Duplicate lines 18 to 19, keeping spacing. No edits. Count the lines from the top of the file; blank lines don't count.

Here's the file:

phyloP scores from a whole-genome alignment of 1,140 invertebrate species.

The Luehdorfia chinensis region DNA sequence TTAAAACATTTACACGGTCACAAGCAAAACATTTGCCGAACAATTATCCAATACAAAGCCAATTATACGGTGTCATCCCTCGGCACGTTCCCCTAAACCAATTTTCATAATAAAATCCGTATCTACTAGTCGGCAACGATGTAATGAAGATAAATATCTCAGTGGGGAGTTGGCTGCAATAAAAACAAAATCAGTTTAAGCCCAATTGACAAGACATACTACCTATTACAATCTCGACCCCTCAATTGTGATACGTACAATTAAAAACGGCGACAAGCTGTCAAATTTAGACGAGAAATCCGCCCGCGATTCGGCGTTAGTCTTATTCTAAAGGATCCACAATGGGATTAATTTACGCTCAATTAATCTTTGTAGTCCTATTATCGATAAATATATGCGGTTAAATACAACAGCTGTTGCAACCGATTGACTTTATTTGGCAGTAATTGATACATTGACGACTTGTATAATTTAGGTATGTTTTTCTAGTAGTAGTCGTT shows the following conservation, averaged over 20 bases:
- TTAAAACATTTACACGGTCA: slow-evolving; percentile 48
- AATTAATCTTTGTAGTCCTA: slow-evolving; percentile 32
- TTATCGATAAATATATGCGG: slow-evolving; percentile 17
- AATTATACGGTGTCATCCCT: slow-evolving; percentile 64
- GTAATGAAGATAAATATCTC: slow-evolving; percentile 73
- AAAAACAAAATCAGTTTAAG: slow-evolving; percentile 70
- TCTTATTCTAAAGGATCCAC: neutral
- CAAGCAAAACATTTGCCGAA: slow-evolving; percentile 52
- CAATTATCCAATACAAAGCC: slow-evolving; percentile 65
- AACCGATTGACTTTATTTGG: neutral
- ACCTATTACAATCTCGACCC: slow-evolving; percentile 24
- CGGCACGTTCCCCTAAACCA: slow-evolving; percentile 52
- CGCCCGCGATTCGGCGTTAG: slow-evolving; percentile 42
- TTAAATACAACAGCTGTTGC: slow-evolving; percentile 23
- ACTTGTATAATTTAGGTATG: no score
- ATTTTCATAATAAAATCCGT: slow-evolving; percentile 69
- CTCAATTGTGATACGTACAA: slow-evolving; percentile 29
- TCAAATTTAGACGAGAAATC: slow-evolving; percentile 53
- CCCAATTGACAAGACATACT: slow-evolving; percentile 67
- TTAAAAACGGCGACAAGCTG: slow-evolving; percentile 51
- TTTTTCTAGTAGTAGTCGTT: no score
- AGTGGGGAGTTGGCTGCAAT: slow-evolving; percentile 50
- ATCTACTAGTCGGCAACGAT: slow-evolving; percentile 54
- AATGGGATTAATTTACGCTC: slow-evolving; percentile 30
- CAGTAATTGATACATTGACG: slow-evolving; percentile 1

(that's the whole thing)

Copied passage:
- ATTTTCATAATAAAATCCGT: slow-evolving; percentile 69
- CTCAATTGTGATACGTACAA: slow-evolving; percentile 29